Otto Lohse (21 Sep 1858 - 5 May 1925) was a German conductor. He studied theory with Draeseke, Rischbieter, and Kretschmer, conducting with Franz Wüllner, the cello with Grützmacher and the piano with H.J. Richter. After playing the cello at the Dresden Hoftheater (1877–9), he began his conducting career in Riga. In 1893 he became director of the Hamburg Stadttheater; while in Hamburg he married singer Katharina Klafsky. The following year Damrosch called him to New York to direct the German opera season for two years; he was at the Théâtre Municipal, Strasbourg from 1897 to 1904, during the last three years of which he also directed the Royal Opera in London. He then became director of the Cologne Opera for seven years; during that time he made guest appearances in Monte Carlo, Moscow, Paris, Brussels and London. His subsequent success as the director of the Leipzig Opera was even greater. He retired to Baden-Baden in 1923 but continued to conduct there until his death. Among his pupils was the Romanian conductor Jonel Perlea. Kohse composed an operetta Der Prinz wider Willen (1890) and many songs.

Ida Georgina Moberg (13 Feb 1859 - 2 Aug 1947) was a Finnish composer and conductor. After taking piano and singing lessons, she studied counterpoint with Faltin and composition with Sibelius at the Helsinki Philharmonic Orchestra School. In 1893–4 she was at the St Petersburg Conservatory and from 1901 to 1905 at the Dresden Conservatory, where she was a pupil of Draeseke. She completed her training at the Dalcroze Institute in Berlin (1911–12) and then returned to Helsinki. From 1914 she taught at the Helsinki Music Institute and conducted choirs, which sometimes performed her music. In 1906 Moberg conducted her Symphony, an Overture in A minor, Lantlig dans (Country Dance) for orchestra, and Vaknen (Awaken) for male chorus and orchestra, and in 1908 her Tyrannens natt (The Night of the Tyrant), also for male chorus and orchestra. Intermittently, and as late as 1945–6, she worked on an opera about Buddha, Asiens Ijus (The Light of Asia), based on a poem by Viktor Rydberg; although it was never completed, fragments were performed.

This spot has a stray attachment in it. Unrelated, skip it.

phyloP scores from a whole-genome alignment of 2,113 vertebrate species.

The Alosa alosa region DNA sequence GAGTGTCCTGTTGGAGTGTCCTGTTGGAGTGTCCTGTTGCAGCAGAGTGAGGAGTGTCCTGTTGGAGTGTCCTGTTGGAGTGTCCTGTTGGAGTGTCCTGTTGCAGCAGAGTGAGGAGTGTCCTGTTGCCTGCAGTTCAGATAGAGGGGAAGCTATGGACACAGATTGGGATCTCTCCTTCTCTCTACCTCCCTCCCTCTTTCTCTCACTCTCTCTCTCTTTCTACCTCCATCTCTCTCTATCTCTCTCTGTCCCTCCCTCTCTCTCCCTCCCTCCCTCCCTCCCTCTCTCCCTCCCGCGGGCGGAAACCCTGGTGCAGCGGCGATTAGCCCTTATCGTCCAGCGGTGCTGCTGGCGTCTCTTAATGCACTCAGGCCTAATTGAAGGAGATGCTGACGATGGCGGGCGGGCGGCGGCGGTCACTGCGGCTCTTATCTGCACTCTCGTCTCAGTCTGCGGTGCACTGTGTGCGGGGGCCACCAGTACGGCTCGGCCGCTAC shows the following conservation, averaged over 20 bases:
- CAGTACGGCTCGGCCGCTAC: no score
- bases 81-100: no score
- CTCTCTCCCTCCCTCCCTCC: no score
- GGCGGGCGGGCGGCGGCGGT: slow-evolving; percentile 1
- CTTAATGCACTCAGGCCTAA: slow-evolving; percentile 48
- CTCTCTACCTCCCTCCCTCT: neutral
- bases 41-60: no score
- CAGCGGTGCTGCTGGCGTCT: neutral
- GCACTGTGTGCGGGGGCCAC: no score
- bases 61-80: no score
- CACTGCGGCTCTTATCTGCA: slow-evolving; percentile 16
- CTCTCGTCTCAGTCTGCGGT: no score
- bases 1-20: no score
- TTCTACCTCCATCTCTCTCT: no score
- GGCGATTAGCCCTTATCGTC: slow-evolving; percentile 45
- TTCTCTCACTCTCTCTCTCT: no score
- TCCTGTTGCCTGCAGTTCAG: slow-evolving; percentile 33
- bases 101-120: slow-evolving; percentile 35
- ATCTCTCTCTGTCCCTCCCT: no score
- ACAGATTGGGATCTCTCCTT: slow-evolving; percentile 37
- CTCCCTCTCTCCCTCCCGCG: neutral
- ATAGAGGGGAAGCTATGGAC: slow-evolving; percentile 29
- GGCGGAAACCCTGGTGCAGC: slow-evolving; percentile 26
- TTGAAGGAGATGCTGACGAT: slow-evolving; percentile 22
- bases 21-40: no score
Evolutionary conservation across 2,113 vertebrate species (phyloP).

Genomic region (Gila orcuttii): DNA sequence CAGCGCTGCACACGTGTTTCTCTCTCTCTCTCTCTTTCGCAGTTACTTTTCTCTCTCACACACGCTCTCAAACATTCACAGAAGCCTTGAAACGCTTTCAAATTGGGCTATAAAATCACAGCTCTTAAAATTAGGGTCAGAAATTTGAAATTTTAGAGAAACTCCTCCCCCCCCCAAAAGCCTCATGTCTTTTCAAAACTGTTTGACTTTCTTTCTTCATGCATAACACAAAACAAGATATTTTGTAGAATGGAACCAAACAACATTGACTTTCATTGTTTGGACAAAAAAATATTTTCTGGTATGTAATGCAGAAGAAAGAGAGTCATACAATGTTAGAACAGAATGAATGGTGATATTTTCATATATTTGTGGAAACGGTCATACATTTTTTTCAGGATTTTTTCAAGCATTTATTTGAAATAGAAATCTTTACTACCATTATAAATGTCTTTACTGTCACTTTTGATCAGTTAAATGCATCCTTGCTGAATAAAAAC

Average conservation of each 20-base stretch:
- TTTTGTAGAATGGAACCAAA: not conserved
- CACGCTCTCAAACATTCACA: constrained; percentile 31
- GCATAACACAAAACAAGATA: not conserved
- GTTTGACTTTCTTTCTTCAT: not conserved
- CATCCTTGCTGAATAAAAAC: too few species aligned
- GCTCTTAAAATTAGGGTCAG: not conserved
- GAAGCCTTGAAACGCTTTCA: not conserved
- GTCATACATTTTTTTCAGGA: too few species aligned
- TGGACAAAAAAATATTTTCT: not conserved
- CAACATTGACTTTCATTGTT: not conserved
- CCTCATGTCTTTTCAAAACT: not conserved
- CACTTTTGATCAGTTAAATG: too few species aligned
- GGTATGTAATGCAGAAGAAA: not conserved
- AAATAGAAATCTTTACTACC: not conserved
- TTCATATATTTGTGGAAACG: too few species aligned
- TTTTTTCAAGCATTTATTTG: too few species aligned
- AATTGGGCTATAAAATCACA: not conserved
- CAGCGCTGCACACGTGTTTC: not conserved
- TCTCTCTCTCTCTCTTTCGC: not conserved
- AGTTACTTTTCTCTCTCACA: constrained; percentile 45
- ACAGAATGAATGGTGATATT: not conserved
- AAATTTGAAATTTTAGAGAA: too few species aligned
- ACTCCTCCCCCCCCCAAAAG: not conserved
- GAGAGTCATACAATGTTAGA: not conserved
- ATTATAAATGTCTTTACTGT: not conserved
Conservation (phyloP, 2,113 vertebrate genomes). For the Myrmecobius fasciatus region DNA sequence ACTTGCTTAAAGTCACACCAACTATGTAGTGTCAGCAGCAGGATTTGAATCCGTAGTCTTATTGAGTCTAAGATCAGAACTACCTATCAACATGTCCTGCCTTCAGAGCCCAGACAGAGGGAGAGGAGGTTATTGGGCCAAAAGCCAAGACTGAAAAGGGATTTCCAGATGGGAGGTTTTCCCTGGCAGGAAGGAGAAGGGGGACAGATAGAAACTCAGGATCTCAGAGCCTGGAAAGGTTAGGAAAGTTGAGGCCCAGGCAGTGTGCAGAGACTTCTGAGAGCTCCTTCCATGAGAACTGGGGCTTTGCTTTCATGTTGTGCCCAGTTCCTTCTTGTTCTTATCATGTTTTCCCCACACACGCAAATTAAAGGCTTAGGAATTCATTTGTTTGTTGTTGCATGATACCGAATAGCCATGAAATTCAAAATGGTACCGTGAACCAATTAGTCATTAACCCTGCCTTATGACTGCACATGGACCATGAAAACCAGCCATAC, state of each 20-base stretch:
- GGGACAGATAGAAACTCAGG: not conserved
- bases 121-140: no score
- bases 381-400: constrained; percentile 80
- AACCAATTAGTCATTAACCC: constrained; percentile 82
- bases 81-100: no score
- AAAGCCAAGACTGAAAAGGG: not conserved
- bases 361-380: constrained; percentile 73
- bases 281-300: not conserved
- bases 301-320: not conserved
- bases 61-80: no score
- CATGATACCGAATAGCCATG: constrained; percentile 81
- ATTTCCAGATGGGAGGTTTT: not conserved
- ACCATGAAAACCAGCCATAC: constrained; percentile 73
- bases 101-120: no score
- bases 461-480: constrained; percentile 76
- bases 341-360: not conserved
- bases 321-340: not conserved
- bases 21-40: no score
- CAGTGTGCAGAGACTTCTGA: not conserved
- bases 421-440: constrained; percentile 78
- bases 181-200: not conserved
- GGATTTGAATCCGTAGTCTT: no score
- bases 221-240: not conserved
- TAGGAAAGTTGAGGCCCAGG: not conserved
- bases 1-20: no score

Otto zur Nedden (18 Apr 1902–?) dramaturg at the German National Theater in Weimar. Zur Nedden was active in the National Socialist Party and was known for his 1939 adaptation of Marlowe's The Jew of Malta, praised as the "best and the most representative anti-semitic work of world literature".
Frida Neuhaus DraesekeFrida Neuhaus Draeseke (1859 - 14 Nov 1942) was a student of Draeseke where she studied composition and piano. Frida Neuhaus was married to the composer on 16 May 1894 and was his wife until Felix's death in February 1913.
Adelina Andrea-Perroni was the mother of the conductor and composer Volkmar Andreae (5 Jul 1879 - 18 Jun 1962) and studied in Dresden with Draeseke. Volkmar Andrea's father was the chemist, Philipp Andreae.

Egon Petri Egon Petri (23 Mar 1881 - 27 May 1962) was a German pianist and teacher of Dutch descent, later active in the USA. At the age of five he had violin lessons with his father, Henri Petri, then concert master of the Leipzig Gewandhaus Orchestra. Following the family's move to Berlin in 1889 he became a pupil of the pianist Teresa Carreño. He also studied composition and theory with Kretschmar and Draeseke. In 1905 he became a professor at the Royal Manchester College of Music and remained there until 1911, after which he returned to Berlin as Busoni's assistant. From 1921 to 1925 Petri taught at the Hochschule für Musik and pursued a busy concert schedule, with an intensive tour of Russia in 1923. He lived at Zakopane in Poland from 1925 until the outbreak of World War II. From 1940 to 1946 he was visiting professor at Cornell University, then moved to California where he was on the faculty of Mills College in Oakland. His pupils include Carl Szreter, Franz Joseph Hirt, Gunnar Johansen, Vitya Vronsky, Earl Wild, Grant Johannsen and Ernst Lévy, and John Ogdon.